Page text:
This trip report covers an NMT Caving Club to the Guadalupe Mountains. Note that this trip report was written 9(!) years after the trip took place, making the author feel quite old indeed.
Trip leader: David Hunter
Attending: Joe, Candace, Rodrigo, Kaci, Lee, Stacy, Rodrigo, Anthony, Molly, and Steve.
During the various high points of the New Mexico Tech Caving club we would go south to the Guadalupe Mountains, "The Guads." One such trip took place in December of 2007. We drove to The Guads on Friday and found a nice and cold place to camp up in the mountains. On Saturday about half of the group went to the nearby Carlsbad Caverns National Park for an enjoyable day of playing tourist. The other half of the group, along with the only available experienced Guads caver, went to Hidden Cave. Then, on Sunday, the those that went to Carlsbad went to Pink Dragon Cave (with the experienced Guads caver) while the others went to Carlsbad.
Permits are required for entry to these caves. Prior to the trip your trip leader must obtain them from the proper authority, which is generally the owner of the cave. Most of The Guads is either National Forest, National Park Service, or Bureau of Land Management. As these caves are very fragile and potentially dangerous you should find an experienced caver to guide you. I recommend contacting the nearest NSS Grotto if you want to go caving.
The Guads are one of the best caving areas in the world. In addition to Carlsbad Caverns there are thousands of other caves, the most impressive of which is Lechugilla Cave. The mountains are very rugged and travel off of paved roads in treacherous. The dirt access roads range from bad to worse. The better parts of the roads are sometimes traversable by intrepid cavers in a Subaru, but most of the time you will want a four wheel drive. For this trip we had the green jeep (later seen in the 2016 Malpais Mudpits trip), a truck, and another jeep drive by a caver that wanted to learn something about 4WD (he did).
Hiking in The Guads is also difficult unless you have a good trail like that up Guadalupe Peak. As there is no trail to Pink Dragon Cave we got in some painful hiking through yucca, agave, and cactus.
On Saturday I took the vertical trained cavers to Hidden Cave. The entry is a short vertical drop, maybe 70ft. It is an ideal first cave for novice vertical cavers. Here we are looking up at the entry from the inside.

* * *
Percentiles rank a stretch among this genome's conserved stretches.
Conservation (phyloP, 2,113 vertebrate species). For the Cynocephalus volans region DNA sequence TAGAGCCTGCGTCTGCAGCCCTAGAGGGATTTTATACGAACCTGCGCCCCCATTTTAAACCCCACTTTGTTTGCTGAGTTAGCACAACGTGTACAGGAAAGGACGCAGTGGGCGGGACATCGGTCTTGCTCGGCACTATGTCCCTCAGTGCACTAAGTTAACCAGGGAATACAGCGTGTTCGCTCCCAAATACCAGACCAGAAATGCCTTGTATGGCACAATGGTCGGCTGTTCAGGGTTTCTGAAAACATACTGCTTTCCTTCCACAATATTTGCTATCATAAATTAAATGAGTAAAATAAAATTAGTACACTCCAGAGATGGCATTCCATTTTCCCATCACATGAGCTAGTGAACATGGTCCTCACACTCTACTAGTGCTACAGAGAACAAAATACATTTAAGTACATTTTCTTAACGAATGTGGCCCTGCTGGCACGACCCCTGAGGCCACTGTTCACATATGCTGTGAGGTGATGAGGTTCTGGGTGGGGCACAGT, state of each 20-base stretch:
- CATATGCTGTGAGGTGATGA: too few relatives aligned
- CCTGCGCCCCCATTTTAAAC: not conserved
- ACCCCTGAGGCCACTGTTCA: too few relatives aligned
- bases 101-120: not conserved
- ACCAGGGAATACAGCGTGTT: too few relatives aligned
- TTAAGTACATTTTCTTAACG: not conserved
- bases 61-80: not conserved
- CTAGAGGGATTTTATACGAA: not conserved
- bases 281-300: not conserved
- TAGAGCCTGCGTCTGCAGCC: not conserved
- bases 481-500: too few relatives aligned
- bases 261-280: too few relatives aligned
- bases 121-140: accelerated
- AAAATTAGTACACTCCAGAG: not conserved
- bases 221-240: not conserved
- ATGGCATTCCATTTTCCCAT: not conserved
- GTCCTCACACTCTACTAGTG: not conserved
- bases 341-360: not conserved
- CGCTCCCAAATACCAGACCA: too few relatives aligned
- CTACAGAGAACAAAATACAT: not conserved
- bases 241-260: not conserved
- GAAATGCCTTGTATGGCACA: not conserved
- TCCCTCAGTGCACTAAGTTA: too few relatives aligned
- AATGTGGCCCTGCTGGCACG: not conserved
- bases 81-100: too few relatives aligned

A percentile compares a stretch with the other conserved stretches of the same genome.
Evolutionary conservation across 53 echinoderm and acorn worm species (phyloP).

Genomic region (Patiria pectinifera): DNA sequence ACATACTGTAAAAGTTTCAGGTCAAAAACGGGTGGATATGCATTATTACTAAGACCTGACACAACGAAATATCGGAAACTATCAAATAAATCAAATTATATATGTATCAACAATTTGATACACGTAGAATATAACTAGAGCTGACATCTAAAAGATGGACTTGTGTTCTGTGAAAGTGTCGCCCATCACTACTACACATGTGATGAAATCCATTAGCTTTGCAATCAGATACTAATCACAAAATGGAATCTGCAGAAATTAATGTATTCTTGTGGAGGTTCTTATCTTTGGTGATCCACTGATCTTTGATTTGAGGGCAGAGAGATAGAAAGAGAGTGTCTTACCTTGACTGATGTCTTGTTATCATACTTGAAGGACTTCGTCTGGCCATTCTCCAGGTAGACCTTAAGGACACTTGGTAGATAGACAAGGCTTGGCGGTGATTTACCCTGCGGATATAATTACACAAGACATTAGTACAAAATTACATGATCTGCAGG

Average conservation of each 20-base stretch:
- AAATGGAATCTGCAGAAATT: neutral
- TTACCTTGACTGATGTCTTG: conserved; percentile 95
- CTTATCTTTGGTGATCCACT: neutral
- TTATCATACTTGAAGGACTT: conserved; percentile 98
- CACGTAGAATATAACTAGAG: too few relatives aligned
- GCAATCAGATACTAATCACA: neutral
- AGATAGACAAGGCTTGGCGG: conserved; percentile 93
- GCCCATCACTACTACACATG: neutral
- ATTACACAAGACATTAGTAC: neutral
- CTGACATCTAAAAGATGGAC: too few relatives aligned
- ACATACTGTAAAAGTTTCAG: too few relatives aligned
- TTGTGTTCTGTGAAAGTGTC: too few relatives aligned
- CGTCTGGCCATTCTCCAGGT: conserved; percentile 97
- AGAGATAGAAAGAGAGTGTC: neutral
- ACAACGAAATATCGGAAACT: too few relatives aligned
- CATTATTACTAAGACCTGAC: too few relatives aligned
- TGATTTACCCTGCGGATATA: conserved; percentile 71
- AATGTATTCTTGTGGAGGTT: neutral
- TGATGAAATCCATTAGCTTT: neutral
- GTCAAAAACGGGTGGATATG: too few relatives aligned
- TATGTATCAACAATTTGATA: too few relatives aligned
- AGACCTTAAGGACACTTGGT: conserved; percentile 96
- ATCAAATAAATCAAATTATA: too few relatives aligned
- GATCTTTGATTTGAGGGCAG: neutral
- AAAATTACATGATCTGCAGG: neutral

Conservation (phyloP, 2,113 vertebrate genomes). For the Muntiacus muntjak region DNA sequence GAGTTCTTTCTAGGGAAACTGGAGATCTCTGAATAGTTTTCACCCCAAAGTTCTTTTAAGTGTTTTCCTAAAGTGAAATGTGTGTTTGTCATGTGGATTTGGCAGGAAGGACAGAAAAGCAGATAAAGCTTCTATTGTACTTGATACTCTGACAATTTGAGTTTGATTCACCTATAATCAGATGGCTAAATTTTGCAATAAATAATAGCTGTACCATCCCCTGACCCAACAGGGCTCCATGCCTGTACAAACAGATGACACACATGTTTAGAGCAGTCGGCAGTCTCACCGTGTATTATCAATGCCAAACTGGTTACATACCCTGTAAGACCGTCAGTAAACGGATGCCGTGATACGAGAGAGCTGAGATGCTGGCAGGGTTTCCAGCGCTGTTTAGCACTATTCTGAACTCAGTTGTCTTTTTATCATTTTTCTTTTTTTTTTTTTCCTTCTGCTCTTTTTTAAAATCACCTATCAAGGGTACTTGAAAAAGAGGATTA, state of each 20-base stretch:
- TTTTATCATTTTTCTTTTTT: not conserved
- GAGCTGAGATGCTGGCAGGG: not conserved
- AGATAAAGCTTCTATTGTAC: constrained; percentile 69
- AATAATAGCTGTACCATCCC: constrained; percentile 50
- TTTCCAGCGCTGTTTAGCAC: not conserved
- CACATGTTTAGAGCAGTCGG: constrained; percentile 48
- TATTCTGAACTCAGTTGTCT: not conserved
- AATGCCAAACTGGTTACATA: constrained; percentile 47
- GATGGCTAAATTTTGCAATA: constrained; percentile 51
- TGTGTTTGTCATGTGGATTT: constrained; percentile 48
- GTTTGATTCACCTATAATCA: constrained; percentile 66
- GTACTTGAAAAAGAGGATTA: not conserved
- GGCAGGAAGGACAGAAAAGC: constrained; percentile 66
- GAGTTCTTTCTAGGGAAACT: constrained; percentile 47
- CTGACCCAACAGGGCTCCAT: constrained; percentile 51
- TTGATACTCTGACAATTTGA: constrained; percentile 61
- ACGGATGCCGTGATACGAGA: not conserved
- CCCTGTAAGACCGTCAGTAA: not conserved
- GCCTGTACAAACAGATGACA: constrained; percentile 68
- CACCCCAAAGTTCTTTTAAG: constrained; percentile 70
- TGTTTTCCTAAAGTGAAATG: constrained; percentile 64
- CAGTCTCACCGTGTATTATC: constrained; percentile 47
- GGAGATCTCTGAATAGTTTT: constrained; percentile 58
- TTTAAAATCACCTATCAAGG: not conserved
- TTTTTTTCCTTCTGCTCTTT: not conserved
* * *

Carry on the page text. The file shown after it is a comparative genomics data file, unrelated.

You do not want this formation to fall on your head. I am guessing that it is at least 10ft long and 18in wide.
The bright blur is the camera flash reflecting off of a dust mote near the camera lens.
Candace is climbing up and over an obstacle. Yes, the trail in the cave does actually go up and over here - she is not off trail.
This formation stood out as being pristine despite the surrounding mod. Remember, stalactites stick tight to the ceiling and stalagmites might have stuck tight but they didn't, and stalactites that don't stick tight fall on your head.
Having explored the cave we are now climbing out. For novice vertical cavers it is a slow process, and it is important to have somebody double check everything before you start up the rope. Everything is going smoothly and Candace is making good progress out of the cave
He seems happy enough now.
For those of you not familiar with vertical caving, he had two ascenders locked on to the rope keeping him safe when this picture was taken.
Another caver demonstrates a more calm and rational approach to ascending.
Everybody safely exited Hidden Cave and returned to camp to meet the cavers that visited Carlsbad.
The next day I took the other group of (non-vertical) cavers to Pink Dragon cave while the first group went to Carlsbad. The hike to Pink Dragon was the usual hike over sharp rocks while trying to avoid sharp bushes and going around sharp cacti. After making the usual blood donation to the yucca we made it safely to the cave. At least one caver is surprised that survived the onslaught of the yucca.
The namesake for Pink Dragon Cave. A better picture taking at a better angle might show how it kind of looks like a dragon. But I tend to see it as just a cool cave formation.
After enjoying our time in Pink Dragon Cave we returned to the cars, traversed the rather rough road, and regrouped with the cavers that had been in Carlsbad. Everybody had a good trip and returned safely to Socorro.